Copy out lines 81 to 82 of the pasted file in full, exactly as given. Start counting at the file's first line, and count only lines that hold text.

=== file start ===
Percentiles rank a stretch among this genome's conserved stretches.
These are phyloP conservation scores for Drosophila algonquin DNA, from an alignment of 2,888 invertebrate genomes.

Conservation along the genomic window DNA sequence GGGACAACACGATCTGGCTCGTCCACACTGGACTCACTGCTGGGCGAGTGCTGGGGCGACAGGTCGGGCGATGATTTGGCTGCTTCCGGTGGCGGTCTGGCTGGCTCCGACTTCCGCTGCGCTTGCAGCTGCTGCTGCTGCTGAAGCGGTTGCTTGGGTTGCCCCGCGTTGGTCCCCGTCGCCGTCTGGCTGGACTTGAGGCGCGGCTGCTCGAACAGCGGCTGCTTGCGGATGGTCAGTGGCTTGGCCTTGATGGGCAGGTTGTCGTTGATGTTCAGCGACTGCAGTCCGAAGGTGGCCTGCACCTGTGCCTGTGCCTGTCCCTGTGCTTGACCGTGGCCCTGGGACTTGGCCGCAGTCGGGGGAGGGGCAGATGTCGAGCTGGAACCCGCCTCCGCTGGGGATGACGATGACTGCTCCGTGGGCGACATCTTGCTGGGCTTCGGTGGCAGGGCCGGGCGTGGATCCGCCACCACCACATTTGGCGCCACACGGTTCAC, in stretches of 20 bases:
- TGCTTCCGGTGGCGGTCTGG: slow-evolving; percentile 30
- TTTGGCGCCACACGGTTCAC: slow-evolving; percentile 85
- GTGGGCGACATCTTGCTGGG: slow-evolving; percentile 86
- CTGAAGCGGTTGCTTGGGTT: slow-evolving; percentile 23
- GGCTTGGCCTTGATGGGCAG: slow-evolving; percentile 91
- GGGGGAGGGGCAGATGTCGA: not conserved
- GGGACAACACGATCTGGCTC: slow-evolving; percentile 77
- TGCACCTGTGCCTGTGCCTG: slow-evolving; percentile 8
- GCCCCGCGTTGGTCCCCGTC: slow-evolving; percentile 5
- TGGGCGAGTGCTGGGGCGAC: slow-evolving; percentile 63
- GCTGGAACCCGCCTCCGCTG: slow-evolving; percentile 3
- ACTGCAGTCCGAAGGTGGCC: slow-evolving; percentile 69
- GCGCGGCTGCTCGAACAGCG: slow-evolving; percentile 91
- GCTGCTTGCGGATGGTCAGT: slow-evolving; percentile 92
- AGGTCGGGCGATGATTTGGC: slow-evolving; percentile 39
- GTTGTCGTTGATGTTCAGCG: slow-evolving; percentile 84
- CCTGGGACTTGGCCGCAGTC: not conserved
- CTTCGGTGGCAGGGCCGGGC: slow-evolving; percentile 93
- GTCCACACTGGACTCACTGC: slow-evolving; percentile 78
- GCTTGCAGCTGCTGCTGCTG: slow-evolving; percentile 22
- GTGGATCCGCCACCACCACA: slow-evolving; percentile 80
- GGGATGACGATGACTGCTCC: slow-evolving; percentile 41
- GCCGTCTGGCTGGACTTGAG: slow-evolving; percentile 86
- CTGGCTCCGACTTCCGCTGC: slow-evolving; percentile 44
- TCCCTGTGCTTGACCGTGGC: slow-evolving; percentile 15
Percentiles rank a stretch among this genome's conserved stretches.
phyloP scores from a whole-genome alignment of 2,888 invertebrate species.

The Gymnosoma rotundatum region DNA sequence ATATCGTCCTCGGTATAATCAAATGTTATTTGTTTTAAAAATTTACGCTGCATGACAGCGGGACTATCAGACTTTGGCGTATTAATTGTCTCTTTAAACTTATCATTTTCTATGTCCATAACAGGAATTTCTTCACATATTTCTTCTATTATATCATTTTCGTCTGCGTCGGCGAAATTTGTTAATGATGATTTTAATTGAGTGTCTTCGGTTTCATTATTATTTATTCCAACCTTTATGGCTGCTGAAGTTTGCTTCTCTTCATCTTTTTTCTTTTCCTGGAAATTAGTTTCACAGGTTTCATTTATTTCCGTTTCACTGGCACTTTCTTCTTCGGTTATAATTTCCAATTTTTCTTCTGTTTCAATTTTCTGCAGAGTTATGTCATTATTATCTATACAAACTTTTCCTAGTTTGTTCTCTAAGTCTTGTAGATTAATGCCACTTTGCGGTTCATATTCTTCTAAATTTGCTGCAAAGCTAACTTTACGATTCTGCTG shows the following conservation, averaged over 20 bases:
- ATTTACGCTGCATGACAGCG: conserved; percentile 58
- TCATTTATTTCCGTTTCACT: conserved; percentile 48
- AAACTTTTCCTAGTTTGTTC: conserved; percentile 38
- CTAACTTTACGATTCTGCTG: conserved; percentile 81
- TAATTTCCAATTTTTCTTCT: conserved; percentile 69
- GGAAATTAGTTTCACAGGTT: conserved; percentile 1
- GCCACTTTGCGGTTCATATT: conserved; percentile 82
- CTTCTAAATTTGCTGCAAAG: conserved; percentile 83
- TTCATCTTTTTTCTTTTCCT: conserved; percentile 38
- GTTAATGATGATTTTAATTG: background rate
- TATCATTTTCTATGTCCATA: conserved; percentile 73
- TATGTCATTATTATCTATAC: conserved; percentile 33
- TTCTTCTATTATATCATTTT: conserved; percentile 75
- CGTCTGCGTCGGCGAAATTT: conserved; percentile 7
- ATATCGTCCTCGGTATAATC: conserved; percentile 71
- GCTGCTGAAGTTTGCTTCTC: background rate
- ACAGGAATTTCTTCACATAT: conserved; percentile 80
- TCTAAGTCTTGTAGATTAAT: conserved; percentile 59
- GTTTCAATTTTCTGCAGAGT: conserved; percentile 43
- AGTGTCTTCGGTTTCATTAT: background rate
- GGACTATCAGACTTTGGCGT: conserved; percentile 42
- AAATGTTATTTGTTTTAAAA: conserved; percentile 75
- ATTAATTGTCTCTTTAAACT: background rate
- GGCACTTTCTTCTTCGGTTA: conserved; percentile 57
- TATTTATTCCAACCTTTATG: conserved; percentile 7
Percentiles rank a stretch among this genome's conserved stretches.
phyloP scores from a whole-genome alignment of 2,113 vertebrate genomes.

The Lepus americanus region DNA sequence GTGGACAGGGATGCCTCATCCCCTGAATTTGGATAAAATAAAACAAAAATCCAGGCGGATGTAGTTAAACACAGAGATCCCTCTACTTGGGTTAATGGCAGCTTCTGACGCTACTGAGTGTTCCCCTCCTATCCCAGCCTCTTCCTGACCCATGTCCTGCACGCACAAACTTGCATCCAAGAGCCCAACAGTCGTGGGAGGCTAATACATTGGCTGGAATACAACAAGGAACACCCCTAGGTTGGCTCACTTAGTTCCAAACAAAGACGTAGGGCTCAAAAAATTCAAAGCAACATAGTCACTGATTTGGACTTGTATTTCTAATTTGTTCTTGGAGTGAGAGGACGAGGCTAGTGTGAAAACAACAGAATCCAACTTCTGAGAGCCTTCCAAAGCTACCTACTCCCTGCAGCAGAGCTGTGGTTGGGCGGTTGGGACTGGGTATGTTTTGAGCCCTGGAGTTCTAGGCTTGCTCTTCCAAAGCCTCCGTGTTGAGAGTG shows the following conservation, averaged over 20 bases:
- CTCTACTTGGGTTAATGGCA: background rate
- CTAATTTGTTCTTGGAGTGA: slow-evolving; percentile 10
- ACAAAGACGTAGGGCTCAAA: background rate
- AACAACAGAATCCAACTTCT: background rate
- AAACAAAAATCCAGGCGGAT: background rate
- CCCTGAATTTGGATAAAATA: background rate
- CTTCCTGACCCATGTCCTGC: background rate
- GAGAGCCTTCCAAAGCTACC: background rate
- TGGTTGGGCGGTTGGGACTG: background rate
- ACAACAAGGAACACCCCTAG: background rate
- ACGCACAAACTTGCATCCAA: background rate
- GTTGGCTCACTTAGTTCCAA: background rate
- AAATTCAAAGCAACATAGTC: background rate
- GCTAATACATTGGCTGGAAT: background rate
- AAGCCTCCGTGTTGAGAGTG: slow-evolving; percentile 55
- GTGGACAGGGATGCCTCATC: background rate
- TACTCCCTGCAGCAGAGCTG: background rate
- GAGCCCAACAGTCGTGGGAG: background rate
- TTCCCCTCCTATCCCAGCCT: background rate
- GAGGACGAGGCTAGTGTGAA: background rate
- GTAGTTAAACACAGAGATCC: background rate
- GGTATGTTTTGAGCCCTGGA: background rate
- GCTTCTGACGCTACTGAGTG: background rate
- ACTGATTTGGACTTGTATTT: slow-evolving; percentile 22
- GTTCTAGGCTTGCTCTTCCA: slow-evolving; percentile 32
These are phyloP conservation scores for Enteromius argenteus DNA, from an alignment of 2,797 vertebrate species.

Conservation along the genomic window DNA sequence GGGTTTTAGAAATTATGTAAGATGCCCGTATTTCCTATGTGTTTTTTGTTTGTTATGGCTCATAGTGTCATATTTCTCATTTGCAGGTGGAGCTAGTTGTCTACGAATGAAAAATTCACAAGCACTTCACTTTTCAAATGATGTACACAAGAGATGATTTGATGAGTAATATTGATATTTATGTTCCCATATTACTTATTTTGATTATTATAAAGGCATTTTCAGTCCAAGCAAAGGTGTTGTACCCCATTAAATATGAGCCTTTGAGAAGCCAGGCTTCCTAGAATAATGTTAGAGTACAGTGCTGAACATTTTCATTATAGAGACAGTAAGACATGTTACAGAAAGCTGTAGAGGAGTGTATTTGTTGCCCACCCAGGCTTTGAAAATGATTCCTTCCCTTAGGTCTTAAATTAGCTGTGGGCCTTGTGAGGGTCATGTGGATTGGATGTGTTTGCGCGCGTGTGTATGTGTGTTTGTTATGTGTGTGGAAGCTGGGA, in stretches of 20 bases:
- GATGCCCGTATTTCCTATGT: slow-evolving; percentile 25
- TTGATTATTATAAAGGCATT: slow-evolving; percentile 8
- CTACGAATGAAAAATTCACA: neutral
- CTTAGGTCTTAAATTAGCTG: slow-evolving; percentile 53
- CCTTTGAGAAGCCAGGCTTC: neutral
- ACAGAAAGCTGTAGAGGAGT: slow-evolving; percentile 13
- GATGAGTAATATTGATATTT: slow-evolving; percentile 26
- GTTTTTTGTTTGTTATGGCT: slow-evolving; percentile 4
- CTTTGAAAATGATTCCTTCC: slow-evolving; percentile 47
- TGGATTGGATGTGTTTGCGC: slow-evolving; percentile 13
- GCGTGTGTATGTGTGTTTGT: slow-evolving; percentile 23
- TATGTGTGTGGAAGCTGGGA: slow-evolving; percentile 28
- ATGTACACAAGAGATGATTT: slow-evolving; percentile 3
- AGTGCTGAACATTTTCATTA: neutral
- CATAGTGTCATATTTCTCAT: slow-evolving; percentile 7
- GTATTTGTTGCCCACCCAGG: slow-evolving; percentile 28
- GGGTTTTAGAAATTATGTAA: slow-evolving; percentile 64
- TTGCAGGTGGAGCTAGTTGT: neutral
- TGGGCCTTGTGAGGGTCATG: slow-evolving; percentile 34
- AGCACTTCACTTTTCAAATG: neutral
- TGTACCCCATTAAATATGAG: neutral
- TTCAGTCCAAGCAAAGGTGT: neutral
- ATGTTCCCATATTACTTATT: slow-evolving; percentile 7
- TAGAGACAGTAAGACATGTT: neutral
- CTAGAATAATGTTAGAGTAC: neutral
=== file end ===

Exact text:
- GGTATGTTTTGAGCCCTGGA: background rate
- GCTTCTGACGCTACTGAGTG: background rate